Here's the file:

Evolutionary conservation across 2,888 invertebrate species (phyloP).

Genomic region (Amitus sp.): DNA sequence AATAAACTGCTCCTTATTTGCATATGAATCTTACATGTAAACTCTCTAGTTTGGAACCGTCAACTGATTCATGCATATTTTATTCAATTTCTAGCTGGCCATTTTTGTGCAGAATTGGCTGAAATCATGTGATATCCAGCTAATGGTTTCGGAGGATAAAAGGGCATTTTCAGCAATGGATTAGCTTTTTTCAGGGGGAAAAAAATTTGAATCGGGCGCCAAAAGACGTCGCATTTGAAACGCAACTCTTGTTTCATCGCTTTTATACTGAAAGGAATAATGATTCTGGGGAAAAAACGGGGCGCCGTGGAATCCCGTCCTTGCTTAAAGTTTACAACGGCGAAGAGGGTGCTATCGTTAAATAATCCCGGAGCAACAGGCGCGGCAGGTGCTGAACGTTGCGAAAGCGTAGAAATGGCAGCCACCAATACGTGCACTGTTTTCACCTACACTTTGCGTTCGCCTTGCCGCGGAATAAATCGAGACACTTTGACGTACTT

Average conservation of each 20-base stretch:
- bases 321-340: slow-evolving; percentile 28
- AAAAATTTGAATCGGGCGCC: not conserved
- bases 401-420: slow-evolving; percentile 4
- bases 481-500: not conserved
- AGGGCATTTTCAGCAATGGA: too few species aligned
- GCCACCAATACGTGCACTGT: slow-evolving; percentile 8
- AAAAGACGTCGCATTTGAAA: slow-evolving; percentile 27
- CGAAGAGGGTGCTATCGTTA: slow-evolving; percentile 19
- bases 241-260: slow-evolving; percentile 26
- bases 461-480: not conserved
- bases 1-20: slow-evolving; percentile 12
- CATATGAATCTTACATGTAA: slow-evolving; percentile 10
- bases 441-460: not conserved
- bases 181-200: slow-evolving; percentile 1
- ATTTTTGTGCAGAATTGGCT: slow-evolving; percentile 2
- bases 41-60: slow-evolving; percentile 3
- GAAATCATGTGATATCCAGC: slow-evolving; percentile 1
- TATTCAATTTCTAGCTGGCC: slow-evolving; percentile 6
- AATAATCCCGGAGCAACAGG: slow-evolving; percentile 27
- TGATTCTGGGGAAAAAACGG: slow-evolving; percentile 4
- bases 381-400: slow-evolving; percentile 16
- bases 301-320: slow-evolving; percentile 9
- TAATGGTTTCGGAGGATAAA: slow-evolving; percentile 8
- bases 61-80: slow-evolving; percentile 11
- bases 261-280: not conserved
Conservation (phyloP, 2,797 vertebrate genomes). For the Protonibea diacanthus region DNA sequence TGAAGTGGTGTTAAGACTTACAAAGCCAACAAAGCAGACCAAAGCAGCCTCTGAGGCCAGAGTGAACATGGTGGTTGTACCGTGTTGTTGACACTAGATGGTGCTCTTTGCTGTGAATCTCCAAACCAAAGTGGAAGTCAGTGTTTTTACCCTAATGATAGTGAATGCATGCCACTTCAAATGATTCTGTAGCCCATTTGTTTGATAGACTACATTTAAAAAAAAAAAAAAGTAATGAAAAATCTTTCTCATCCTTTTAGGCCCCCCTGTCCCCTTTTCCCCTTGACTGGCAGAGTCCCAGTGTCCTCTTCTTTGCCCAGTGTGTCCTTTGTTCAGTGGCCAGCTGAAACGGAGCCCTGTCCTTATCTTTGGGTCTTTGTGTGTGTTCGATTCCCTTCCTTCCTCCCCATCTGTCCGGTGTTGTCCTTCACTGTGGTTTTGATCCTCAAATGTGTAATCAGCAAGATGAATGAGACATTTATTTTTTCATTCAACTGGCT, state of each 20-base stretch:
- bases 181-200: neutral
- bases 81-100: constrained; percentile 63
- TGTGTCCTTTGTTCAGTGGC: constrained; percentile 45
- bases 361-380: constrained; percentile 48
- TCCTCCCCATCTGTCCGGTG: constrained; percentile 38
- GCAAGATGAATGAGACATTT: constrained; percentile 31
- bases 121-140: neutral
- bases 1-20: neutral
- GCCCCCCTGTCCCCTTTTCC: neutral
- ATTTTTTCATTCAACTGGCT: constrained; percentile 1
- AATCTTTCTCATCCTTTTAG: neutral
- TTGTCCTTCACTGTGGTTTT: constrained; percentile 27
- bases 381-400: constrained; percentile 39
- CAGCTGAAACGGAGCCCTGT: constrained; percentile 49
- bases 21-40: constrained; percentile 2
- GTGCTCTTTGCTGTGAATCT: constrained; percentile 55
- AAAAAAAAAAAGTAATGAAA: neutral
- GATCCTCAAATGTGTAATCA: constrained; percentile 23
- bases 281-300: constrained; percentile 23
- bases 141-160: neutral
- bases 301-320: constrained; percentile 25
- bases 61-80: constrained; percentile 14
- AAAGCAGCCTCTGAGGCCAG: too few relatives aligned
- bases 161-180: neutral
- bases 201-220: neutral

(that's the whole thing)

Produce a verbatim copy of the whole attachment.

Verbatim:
Evolutionary conservation across 2,888 invertebrate species (phyloP).

Genomic region (Amitus sp.): DNA sequence AATAAACTGCTCCTTATTTGCATATGAATCTTACATGTAAACTCTCTAGTTTGGAACCGTCAACTGATTCATGCATATTTTATTCAATTTCTAGCTGGCCATTTTTGTGCAGAATTGGCTGAAATCATGTGATATCCAGCTAATGGTTTCGGAGGATAAAAGGGCATTTTCAGCAATGGATTAGCTTTTTTCAGGGGGAAAAAAATTTGAATCGGGCGCCAAAAGACGTCGCATTTGAAACGCAACTCTTGTTTCATCGCTTTTATACTGAAAGGAATAATGATTCTGGGGAAAAAACGGGGCGCCGTGGAATCCCGTCCTTGCTTAAAGTTTACAACGGCGAAGAGGGTGCTATCGTTAAATAATCCCGGAGCAACAGGCGCGGCAGGTGCTGAACGTTGCGAAAGCGTAGAAATGGCAGCCACCAATACGTGCACTGTTTTCACCTACACTTTGCGTTCGCCTTGCCGCGGAATAAATCGAGACACTTTGACGTACTT

Average conservation of each 20-base stretch:
- bases 321-340: slow-evolving; percentile 28
- AAAAATTTGAATCGGGCGCC: not conserved
- bases 401-420: slow-evolving; percentile 4
- bases 481-500: not conserved
- AGGGCATTTTCAGCAATGGA: too few species aligned
- GCCACCAATACGTGCACTGT: slow-evolving; percentile 8
- AAAAGACGTCGCATTTGAAA: slow-evolving; percentile 27
- CGAAGAGGGTGCTATCGTTA: slow-evolving; percentile 19
- bases 241-260: slow-evolving; percentile 26
- bases 461-480: not conserved
- bases 1-20: slow-evolving; percentile 12
- CATATGAATCTTACATGTAA: slow-evolving; percentile 10
- bases 441-460: not conserved
- bases 181-200: slow-evolving; percentile 1
- ATTTTTGTGCAGAATTGGCT: slow-evolving; percentile 2
- bases 41-60: slow-evolving; percentile 3
- GAAATCATGTGATATCCAGC: slow-evolving; percentile 1
- TATTCAATTTCTAGCTGGCC: slow-evolving; percentile 6
- AATAATCCCGGAGCAACAGG: slow-evolving; percentile 27
- TGATTCTGGGGAAAAAACGG: slow-evolving; percentile 4
- bases 381-400: slow-evolving; percentile 16
- bases 301-320: slow-evolving; percentile 9
- TAATGGTTTCGGAGGATAAA: slow-evolving; percentile 8
- bases 61-80: slow-evolving; percentile 11
- bases 261-280: not conserved
Conservation (phyloP, 2,797 vertebrate genomes). For the Protonibea diacanthus region DNA sequence TGAAGTGGTGTTAAGACTTACAAAGCCAACAAAGCAGACCAAAGCAGCCTCTGAGGCCAGAGTGAACATGGTGGTTGTACCGTGTTGTTGACACTAGATGGTGCTCTTTGCTGTGAATCTCCAAACCAAAGTGGAAGTCAGTGTTTTTACCCTAATGATAGTGAATGCATGCCACTTCAAATGATTCTGTAGCCCATTTGTTTGATAGACTACATTTAAAAAAAAAAAAAAGTAATGAAAAATCTTTCTCATCCTTTTAGGCCCCCCTGTCCCCTTTTCCCCTTGACTGGCAGAGTCCCAGTGTCCTCTTCTTTGCCCAGTGTGTCCTTTGTTCAGTGGCCAGCTGAAACGGAGCCCTGTCCTTATCTTTGGGTCTTTGTGTGTGTTCGATTCCCTTCCTTCCTCCCCATCTGTCCGGTGTTGTCCTTCACTGTGGTTTTGATCCTCAAATGTGTAATCAGCAAGATGAATGAGACATTTATTTTTTCATTCAACTGGCT, state of each 20-base stretch:
- bases 181-200: neutral
- bases 81-100: constrained; percentile 63
- TGTGTCCTTTGTTCAGTGGC: constrained; percentile 45
- bases 361-380: constrained; percentile 48
- TCCTCCCCATCTGTCCGGTG: constrained; percentile 38
- GCAAGATGAATGAGACATTT: constrained; percentile 31
- bases 121-140: neutral
- bases 1-20: neutral
- GCCCCCCTGTCCCCTTTTCC: neutral
- ATTTTTTCATTCAACTGGCT: constrained; percentile 1
- AATCTTTCTCATCCTTTTAG: neutral
- TTGTCCTTCACTGTGGTTTT: constrained; percentile 27
- bases 381-400: constrained; percentile 39
- CAGCTGAAACGGAGCCCTGT: constrained; percentile 49
- bases 21-40: constrained; percentile 2
- GTGCTCTTTGCTGTGAATCT: constrained; percentile 55
- AAAAAAAAAAAGTAATGAAA: neutral
- GATCCTCAAATGTGTAATCA: constrained; percentile 23
- bases 281-300: constrained; percentile 23
- bases 141-160: neutral
- bases 301-320: constrained; percentile 25
- bases 61-80: constrained; percentile 14
- AAAGCAGCCTCTGAGGCCAG: too few relatives aligned
- bases 161-180: neutral
- bases 201-220: neutral